A Salford charity is aiming to break the stigma surrounding men’s mental health.
START Salford have identified this issue to raise awareness in the community.
Suicide rates are still three times higher in men than women. Men are also more likely to experience homelessness and drug abuse which are more prevalent in men.
— Em Long (@Emmajelina) November 19, 2018
Dennis Baldwin, a coordinator at START, believes that cultural beliefs about masculinity are holding men back from appealing for help until it’s too late.
“The issue is around stigma in terms of getting people to acknowledge that they have mental issues. Since we’ve started the reach out START suicide campaign, we’ve become more aware of the disparage and gender bias towards men in terms of suicide rates. This basically comes back to the issue around stigma.”
After receiving GP referrals, START are not seeing men until they are at “crisis point”.
“There is that stereotype of men having to be that strong, stoic type and see that stereotype through.”
Dennis believes the earlier the intervention, the better the support, making it easier to treat and diagnose their mental health.
“It’s about men not actually seeking the support as freely as women do. They’re not as open. They don’t have the support structures that women have in place…Men find it more difficult to talk about their feelings and emotions than women do.”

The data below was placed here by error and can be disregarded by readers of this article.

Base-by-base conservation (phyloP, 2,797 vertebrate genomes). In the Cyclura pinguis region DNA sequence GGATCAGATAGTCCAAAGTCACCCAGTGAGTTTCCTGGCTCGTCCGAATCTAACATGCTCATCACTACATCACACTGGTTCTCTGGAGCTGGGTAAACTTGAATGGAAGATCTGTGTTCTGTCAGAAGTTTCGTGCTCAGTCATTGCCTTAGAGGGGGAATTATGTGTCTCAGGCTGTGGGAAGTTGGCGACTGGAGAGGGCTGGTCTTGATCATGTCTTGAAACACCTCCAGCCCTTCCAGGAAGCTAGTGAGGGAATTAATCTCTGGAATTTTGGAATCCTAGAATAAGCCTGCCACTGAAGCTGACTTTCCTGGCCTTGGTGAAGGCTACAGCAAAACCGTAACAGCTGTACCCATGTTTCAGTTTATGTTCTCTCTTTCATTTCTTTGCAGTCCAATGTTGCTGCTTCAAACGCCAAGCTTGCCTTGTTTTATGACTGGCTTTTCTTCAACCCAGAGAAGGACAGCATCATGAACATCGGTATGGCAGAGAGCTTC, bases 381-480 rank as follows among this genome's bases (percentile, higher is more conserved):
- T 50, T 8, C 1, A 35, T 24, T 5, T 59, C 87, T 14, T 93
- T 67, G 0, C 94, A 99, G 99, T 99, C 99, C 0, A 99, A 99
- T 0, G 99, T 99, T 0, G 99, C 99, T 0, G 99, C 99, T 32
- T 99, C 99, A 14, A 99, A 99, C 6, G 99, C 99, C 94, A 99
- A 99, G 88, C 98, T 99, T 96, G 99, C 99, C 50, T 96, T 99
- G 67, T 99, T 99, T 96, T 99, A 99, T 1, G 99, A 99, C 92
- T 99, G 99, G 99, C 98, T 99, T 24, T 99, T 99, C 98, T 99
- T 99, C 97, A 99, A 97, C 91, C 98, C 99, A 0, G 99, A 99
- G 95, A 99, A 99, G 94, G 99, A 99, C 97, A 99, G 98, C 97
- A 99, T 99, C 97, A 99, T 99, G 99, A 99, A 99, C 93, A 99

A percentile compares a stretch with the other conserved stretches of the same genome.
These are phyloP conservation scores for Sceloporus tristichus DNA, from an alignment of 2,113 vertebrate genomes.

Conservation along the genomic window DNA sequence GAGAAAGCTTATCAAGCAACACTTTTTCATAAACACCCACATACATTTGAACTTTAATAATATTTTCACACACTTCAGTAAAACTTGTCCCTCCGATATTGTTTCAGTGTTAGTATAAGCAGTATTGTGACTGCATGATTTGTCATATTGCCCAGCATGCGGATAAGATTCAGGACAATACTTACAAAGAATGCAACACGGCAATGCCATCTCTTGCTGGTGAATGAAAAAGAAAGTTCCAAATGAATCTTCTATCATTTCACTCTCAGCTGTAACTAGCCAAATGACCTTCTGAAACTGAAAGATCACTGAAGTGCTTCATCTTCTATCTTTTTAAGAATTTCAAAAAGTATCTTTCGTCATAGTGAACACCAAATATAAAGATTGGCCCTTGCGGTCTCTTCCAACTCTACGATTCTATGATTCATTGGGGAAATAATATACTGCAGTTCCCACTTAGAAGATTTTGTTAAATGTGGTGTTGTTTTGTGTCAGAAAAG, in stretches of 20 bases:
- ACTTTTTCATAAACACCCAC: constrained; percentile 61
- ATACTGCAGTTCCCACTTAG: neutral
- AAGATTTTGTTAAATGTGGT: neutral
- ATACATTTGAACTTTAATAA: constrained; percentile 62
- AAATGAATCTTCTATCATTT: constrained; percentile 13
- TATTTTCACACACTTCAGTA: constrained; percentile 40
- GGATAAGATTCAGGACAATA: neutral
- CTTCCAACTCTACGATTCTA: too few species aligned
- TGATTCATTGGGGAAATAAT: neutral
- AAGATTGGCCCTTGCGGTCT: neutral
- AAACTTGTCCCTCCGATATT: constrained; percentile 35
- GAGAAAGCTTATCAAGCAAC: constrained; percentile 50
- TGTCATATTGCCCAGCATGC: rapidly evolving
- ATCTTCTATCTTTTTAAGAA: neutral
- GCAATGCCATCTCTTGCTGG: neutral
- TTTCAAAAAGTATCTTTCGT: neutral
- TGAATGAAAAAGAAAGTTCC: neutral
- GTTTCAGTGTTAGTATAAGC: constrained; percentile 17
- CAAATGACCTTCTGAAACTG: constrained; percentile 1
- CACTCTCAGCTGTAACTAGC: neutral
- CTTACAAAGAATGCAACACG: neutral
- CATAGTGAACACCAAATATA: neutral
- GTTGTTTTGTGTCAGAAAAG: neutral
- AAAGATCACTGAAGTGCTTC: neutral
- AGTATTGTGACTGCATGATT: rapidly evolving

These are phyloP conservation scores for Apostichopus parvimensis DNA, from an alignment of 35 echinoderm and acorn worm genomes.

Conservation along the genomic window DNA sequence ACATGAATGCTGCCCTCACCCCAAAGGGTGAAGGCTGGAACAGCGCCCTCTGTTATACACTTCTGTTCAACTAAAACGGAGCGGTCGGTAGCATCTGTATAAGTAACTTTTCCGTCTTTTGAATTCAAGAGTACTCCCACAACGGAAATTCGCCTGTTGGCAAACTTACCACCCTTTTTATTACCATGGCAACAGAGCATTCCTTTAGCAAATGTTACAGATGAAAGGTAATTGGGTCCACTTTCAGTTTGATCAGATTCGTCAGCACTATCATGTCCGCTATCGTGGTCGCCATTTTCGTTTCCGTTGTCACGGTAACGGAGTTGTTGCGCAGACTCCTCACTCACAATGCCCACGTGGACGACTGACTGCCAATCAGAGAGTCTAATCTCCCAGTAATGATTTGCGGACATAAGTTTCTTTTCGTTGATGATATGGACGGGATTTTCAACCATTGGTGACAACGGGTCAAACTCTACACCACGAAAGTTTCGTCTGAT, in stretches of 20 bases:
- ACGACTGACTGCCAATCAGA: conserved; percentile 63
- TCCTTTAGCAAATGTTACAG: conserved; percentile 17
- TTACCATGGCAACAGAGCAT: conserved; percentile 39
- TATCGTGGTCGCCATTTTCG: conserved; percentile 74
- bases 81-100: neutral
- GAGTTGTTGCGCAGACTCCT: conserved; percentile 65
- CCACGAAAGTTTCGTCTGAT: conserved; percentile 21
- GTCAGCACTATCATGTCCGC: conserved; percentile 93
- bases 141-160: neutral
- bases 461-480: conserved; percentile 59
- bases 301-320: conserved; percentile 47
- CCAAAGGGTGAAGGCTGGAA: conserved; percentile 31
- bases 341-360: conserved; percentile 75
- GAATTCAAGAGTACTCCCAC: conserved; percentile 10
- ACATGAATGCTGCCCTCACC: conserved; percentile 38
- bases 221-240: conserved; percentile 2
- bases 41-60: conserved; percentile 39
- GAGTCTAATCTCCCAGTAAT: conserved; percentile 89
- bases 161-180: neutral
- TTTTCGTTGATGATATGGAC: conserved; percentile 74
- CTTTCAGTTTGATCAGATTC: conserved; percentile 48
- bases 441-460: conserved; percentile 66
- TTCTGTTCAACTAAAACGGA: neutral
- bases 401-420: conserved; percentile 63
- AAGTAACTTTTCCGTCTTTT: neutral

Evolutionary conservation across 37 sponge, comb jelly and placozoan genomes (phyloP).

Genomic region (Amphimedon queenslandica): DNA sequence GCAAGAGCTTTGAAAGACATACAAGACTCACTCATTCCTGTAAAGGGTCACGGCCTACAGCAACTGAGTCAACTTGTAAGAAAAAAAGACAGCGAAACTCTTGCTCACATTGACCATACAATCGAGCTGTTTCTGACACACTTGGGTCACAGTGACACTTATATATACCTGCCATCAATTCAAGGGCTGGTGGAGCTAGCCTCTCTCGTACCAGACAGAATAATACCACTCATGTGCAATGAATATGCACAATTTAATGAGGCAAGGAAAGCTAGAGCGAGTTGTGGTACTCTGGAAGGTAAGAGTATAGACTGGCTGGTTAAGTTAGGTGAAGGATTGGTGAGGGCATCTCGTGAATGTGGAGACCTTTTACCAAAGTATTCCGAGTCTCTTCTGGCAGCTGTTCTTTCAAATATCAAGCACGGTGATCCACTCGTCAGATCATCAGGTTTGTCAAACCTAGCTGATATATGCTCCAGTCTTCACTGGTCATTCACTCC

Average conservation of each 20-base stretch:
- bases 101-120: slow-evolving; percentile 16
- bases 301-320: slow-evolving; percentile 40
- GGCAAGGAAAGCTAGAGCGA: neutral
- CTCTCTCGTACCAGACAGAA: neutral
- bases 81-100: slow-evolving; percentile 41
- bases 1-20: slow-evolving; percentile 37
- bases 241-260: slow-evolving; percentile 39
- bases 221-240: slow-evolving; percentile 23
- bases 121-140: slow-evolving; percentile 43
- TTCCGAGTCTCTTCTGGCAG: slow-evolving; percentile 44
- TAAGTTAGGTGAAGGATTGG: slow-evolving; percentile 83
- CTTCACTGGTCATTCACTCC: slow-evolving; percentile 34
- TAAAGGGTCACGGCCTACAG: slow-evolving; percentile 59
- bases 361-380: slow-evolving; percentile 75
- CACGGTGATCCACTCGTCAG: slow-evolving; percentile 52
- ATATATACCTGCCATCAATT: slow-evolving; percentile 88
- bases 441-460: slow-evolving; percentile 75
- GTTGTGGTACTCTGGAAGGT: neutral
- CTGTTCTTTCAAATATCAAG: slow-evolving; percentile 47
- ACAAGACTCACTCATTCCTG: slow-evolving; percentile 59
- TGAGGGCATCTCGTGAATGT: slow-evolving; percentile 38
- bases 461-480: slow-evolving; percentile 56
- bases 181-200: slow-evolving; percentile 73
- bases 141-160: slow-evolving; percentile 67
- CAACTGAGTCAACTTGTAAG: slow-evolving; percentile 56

The key theme that Dennis emphasised was the need for men to be more open about their mental health and be aware that there is support to help them through it.
“A third of men with mental health issues didn’t disclose, or took over two years to disclose to family or loved ones that they were experiencing mental health problems. What you find is people are again leading to a crisis point until the support will finally kick in. We actually see men with better mental health and well being if we had the earlier intervention.”
“If they could openly talk about what they are experiencing, and seek and reach out for the help and support.”
Tobias Soar, a local student, openly admits to having suffered from mental health issues. He argues that men’s mental health is a major issue that society is yet to accept. The existence of traditional stereotypes around men have made it harder to speak out.
“Normally within the household, their family and friends will be less inclined to help simply because of the traditional stigma of that men have to be tough, men have to not show any emotions. They don’t have these issues. But they clearly do.”
Tobias articulately argues that if more mental health support was available, men could then break out from the stigma.
“Offering free therapy sessions and counselling to any man or woman that needs it, should be a priority set by the city council because that would really, not just improve lives, but save lives.”
However, it is not just the battle against traditional stigma attached to mental health that remains a concern, but the rise of social media.
Tobias adds, “In modern time, the current times we live in, men and women will usually compare themselves to the likes of others. When you combine this new era with traditional issue of patriarchal rules, when it comes together, it can be very problematic for men in particular.”
Education from an earlier age may be the way forward so that future generations, according to Tobias, can approach the issue with help and understanding.
If you want to find out more about mental health issues check out the NHS website.
Men aren’t allowed to have feelings.
Men are taught that emotion equals weakness.
Men are expected to be strong, so they suffer in silence.
70% of suicide deaths are men.
— ? Life with Lyna ? (@CainKaleyna) September 27, 2018